Do you care to know that I sometimes lie awake at night wondering what I'm going to do with myself when my kids are grown up? This is because I am a young mom and I'll only be in my early to mid-forties when that happens and above every other thing I have going in my life, raising my kids is 100% number 1, and when that job is gone, then what?

I don't update this blog as often as I should, mostly because I often convince myself I don't have anything interesting to say. But you know what, this blog is as much about preserving this time in my life as it is trying to entertain other people, and in that respect I have A LOT to say. So say away I'm going to do. You know, until I am completely overwhelmed with my job as mother, wife, employee and graduate student.

Tuesday, September 22, 2009

Of Milestones and Memories

In about a month, I'll be living in this house:

And my kids will play in this backyard:
And we will eat in this kitchen:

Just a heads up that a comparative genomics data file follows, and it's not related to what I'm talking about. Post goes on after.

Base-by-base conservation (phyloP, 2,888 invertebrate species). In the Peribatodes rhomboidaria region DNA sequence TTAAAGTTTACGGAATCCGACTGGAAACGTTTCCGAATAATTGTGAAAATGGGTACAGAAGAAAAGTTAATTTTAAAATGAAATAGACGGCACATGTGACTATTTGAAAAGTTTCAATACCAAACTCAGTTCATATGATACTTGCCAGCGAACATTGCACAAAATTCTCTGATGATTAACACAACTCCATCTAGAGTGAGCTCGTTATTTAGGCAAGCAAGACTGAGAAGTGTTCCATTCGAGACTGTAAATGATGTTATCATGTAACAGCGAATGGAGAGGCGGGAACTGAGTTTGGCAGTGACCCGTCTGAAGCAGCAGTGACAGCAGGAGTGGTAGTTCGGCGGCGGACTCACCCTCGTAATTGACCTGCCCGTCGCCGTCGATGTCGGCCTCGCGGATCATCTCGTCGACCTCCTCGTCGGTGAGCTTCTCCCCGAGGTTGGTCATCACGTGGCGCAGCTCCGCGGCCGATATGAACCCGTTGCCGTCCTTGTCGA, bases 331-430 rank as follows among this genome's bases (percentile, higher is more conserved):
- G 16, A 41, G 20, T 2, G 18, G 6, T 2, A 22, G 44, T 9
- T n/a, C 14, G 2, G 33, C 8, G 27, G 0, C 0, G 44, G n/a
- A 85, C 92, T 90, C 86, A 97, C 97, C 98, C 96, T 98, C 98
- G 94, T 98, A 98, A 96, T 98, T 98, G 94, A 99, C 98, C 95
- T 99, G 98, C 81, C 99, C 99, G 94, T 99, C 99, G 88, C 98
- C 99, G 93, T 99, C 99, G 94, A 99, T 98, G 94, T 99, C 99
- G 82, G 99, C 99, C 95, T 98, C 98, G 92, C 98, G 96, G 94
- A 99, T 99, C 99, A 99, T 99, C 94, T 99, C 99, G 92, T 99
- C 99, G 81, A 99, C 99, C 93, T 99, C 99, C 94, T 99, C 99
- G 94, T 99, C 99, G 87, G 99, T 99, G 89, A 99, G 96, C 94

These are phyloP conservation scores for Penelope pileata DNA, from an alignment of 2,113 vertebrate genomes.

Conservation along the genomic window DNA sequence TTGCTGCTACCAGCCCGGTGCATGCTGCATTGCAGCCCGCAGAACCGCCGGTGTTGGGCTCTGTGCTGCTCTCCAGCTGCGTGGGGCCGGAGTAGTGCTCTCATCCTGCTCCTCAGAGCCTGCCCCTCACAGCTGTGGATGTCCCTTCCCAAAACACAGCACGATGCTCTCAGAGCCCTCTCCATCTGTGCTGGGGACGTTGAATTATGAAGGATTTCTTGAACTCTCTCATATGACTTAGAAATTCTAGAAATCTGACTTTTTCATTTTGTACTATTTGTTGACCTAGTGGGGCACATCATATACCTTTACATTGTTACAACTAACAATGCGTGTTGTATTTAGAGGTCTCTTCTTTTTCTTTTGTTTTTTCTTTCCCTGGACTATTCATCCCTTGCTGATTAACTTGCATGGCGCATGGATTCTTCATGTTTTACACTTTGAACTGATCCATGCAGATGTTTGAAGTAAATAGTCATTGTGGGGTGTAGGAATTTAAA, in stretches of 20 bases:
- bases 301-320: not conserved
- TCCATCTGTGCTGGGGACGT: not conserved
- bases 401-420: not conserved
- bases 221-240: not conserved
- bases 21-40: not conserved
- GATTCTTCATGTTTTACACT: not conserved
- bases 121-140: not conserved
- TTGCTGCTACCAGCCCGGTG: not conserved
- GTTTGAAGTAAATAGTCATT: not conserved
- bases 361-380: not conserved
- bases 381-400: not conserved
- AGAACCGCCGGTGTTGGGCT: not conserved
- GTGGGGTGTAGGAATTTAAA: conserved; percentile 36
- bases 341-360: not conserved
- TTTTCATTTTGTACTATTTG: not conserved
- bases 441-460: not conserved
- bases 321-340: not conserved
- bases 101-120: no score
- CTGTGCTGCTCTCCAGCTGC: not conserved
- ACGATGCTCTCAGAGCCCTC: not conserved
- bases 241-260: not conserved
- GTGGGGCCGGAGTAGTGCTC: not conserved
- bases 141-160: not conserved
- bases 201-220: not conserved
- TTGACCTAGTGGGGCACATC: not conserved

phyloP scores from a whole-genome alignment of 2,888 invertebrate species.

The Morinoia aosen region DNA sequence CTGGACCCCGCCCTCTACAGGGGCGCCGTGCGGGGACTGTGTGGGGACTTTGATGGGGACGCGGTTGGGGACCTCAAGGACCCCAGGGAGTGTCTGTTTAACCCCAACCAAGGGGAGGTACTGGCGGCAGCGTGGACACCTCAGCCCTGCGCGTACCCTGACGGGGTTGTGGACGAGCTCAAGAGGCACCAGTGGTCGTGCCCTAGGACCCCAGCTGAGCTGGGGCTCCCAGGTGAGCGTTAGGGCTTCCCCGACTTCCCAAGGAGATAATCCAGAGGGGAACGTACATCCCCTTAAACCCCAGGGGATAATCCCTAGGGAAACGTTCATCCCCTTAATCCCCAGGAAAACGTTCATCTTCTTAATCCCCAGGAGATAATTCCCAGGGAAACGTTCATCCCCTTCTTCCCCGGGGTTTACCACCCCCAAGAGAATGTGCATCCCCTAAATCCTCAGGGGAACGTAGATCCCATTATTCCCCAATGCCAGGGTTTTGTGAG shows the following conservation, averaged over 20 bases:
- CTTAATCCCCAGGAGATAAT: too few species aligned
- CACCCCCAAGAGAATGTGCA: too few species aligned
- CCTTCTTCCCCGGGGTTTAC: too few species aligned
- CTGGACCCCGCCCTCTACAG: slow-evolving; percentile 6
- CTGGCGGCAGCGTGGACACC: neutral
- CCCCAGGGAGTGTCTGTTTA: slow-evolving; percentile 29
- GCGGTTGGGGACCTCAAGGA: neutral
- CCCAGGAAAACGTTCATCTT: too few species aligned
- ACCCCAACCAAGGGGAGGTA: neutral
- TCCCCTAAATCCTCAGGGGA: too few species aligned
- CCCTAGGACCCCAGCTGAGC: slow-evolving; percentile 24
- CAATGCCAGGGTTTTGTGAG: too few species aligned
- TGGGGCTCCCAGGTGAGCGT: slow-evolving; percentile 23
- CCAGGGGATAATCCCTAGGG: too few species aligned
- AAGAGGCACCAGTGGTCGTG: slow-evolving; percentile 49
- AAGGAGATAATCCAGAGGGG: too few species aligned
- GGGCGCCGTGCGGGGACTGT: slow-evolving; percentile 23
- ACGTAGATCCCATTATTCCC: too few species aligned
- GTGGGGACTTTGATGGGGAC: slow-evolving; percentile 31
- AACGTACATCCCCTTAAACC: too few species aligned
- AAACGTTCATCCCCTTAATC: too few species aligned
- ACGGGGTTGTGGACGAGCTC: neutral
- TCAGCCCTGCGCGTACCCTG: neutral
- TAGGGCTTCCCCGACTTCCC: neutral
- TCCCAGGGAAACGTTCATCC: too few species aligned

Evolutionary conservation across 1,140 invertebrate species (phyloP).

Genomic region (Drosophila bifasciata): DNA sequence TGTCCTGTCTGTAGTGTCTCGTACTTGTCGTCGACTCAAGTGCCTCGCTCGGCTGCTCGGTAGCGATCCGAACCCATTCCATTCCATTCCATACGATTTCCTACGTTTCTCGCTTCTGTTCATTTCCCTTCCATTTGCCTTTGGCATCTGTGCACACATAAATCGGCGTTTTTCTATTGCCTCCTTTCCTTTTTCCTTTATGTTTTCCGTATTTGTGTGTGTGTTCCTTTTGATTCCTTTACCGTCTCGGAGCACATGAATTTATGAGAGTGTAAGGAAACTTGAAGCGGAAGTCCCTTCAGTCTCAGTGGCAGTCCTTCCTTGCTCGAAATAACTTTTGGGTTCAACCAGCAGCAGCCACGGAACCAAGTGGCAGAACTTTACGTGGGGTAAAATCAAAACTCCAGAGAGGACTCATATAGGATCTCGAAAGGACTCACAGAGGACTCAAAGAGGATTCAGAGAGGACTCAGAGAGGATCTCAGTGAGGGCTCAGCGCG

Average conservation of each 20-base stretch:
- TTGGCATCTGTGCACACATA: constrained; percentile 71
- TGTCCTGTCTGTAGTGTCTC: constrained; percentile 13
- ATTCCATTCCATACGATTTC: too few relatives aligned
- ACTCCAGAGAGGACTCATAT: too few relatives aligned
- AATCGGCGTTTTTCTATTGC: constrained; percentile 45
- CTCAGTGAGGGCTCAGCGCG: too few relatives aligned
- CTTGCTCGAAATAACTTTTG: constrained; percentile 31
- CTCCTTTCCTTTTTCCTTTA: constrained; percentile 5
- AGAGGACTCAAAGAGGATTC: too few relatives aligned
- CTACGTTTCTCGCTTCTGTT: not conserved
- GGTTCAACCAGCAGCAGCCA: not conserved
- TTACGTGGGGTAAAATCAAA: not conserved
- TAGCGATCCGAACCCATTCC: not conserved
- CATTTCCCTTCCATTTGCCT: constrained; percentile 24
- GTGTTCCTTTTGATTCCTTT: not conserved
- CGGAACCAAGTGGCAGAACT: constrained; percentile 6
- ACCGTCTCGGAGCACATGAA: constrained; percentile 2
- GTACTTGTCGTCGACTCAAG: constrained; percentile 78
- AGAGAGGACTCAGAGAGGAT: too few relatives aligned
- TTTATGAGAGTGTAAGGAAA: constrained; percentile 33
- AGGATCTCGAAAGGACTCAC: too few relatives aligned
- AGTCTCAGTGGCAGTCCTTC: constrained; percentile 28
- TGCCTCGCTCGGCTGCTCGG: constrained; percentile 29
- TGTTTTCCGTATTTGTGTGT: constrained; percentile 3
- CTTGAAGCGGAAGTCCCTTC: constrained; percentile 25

And decorate this playroom:
And given where I've come from in my life, all of these facts make me feel pretty damn good.

And I am not moving. Ever again.

Thursday, September 3, 2009

Consider This Forwarded

I really don't like forwarded emails. I am that person that will immediately run to Snopes.com everytime I get something in my inbox that seems even the slightest bit incredulous (and most of the time, I'm right).

But today I actually got a good one. A few lines that made me laugh out loud. So, rather than forwarding to random email contacts (which is my policy to NOT do), I'm posting it here.